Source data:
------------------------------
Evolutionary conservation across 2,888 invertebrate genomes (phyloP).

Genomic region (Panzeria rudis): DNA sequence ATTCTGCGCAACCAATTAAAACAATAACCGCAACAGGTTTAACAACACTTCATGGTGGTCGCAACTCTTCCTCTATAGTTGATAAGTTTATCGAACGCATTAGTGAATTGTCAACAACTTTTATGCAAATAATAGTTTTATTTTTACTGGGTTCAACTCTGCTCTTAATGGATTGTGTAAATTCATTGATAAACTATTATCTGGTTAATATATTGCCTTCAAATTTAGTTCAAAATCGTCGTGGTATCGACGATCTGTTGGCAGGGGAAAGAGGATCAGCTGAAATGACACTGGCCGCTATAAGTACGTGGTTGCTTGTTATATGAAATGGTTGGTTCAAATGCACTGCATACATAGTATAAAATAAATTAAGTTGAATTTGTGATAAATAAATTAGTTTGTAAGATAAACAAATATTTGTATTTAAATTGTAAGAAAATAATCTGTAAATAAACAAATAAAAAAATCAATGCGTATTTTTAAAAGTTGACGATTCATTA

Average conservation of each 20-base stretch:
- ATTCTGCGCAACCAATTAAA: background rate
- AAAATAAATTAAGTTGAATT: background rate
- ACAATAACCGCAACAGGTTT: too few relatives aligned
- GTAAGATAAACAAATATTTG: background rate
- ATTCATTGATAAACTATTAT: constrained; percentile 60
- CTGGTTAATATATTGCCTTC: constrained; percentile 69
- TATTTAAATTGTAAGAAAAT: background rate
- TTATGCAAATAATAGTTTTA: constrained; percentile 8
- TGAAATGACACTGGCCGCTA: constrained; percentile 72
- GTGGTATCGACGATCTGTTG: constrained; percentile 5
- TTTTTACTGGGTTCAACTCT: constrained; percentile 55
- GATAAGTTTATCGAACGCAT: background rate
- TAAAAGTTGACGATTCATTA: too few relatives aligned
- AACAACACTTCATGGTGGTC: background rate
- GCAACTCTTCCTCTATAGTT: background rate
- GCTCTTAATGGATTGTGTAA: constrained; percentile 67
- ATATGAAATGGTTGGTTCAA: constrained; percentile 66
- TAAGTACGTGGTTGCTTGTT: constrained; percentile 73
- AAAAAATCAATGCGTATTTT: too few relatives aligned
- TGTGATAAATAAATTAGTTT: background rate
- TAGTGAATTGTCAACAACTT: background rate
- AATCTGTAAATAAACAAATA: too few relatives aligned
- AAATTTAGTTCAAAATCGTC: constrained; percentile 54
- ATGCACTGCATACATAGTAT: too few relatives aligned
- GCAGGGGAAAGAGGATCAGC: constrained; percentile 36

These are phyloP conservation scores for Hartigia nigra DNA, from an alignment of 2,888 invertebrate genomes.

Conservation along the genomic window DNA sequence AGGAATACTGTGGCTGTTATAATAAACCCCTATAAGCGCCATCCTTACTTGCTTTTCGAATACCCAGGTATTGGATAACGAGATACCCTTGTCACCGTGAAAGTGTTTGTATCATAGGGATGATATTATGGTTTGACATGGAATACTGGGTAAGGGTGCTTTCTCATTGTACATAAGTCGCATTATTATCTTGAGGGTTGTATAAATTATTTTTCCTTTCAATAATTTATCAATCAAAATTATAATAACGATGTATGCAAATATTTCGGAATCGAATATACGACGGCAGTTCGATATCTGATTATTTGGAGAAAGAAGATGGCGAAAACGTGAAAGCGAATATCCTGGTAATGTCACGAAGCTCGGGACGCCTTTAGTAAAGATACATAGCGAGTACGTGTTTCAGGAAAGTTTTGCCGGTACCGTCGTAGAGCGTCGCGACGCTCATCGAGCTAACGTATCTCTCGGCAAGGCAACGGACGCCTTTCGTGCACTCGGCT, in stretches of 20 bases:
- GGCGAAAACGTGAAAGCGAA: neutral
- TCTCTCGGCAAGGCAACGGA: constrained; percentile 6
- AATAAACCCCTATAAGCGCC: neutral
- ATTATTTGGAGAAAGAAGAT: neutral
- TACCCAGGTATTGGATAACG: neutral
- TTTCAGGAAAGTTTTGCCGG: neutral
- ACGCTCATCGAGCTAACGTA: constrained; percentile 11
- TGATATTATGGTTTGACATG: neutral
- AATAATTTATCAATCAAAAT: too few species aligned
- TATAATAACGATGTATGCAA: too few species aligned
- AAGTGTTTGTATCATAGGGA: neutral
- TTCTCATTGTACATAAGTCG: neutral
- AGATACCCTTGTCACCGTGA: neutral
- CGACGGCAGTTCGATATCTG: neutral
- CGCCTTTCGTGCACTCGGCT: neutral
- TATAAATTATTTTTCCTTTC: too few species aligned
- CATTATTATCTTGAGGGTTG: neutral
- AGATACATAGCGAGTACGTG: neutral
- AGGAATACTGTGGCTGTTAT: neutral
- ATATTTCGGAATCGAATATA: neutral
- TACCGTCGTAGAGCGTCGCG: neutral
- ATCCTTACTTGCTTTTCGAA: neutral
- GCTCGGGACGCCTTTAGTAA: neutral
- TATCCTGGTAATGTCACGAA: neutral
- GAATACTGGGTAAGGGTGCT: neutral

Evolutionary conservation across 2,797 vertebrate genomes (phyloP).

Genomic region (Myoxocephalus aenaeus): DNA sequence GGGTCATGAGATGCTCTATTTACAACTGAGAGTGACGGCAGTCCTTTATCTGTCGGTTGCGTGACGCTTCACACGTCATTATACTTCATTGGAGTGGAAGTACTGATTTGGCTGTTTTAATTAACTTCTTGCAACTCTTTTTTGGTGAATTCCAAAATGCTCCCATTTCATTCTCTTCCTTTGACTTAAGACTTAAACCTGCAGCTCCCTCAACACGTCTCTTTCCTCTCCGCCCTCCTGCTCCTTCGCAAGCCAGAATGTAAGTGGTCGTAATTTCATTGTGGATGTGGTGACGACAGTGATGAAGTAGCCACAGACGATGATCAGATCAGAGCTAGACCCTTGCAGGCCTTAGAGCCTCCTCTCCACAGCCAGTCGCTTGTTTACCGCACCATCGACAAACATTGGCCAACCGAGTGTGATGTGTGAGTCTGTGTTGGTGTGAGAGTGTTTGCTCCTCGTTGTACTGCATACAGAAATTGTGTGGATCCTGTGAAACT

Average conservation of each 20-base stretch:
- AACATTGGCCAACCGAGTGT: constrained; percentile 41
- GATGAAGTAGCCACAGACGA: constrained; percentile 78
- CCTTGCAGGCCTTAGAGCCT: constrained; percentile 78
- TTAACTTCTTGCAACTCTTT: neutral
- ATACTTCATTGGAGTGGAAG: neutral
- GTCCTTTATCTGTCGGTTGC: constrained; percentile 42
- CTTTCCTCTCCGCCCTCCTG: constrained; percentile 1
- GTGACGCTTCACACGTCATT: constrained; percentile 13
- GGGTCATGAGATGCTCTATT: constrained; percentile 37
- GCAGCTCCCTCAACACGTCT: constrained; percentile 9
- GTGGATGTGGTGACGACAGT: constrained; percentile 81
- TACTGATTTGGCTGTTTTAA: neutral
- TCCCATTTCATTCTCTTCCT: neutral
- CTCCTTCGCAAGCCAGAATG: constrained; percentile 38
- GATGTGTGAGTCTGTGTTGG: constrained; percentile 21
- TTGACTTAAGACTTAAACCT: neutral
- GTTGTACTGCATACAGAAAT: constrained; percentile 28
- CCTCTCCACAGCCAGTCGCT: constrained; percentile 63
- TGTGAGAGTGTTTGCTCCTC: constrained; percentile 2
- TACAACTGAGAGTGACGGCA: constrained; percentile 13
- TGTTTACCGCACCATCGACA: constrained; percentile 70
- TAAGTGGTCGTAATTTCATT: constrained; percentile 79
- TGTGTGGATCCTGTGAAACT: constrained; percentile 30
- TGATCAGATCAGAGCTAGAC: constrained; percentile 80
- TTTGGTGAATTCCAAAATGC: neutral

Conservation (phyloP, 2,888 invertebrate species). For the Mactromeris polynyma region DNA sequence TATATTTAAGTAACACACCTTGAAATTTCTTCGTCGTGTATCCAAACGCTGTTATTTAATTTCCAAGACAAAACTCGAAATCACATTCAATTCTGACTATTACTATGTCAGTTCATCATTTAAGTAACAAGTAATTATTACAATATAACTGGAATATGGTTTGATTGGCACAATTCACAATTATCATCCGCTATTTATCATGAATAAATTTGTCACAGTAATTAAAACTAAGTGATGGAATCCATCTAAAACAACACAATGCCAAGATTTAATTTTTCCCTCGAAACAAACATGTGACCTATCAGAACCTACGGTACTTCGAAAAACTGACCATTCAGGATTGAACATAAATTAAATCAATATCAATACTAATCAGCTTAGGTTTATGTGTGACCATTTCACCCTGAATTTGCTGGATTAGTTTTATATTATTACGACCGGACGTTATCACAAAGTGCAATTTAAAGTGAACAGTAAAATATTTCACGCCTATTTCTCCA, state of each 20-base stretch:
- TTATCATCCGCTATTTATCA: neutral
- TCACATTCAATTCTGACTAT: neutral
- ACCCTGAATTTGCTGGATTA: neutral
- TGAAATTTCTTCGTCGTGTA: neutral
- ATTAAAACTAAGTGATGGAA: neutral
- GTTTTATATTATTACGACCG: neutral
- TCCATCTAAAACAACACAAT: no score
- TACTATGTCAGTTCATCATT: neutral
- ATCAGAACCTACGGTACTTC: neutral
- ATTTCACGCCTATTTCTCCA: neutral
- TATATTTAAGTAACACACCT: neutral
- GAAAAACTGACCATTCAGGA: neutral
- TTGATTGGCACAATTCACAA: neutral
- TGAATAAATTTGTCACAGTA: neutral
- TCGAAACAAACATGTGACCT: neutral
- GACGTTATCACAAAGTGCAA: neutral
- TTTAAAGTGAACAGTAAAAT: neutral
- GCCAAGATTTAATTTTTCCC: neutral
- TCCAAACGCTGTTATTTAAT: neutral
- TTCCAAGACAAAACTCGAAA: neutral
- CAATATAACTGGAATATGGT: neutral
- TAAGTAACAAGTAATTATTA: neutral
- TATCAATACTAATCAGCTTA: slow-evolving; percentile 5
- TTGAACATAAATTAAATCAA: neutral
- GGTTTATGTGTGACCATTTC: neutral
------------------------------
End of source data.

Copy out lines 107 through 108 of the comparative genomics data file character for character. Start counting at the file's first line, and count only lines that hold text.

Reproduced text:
- TATCAATACTAATCAGCTTA: slow-evolving; percentile 5
- TTGAACATAAATTAAATCAA: neutral